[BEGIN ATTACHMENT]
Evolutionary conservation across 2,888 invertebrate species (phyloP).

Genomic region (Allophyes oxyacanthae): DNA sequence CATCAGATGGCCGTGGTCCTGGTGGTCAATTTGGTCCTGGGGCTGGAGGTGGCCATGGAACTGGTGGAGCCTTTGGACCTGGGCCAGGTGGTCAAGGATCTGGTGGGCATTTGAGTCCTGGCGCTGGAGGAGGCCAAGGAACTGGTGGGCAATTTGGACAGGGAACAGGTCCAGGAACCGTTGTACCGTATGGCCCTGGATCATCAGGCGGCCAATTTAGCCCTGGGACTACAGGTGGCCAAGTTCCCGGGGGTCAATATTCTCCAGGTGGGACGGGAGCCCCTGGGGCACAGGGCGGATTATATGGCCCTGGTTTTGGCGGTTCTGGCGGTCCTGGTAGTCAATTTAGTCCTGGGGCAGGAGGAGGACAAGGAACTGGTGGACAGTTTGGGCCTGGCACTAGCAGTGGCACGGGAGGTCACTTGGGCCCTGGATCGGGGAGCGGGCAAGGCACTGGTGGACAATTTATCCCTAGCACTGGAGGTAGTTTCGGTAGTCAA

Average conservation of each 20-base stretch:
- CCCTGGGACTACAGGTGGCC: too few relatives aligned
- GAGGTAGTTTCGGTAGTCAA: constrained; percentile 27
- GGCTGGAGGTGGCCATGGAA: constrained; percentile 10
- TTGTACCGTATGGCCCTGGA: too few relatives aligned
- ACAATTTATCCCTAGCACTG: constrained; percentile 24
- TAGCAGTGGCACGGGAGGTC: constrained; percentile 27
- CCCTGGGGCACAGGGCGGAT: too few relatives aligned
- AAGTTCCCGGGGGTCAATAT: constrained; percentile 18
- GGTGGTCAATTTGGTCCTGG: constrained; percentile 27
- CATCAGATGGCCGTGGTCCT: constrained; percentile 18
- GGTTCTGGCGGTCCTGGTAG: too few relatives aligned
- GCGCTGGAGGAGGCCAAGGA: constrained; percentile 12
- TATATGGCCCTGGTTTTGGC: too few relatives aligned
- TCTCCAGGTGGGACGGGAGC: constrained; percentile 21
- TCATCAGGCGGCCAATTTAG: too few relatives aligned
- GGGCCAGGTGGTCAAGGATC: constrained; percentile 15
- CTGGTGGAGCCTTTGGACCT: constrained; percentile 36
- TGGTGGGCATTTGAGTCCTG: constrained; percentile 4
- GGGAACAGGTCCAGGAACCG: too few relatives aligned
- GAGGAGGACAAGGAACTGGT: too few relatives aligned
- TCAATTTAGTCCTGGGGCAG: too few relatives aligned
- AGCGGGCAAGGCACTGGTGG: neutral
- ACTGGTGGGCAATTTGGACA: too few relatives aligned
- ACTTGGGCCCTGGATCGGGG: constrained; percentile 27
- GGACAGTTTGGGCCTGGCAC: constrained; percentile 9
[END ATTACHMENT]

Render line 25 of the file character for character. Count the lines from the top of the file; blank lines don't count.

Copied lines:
- AGCGGGCAAGGCACTGGTGG: neutral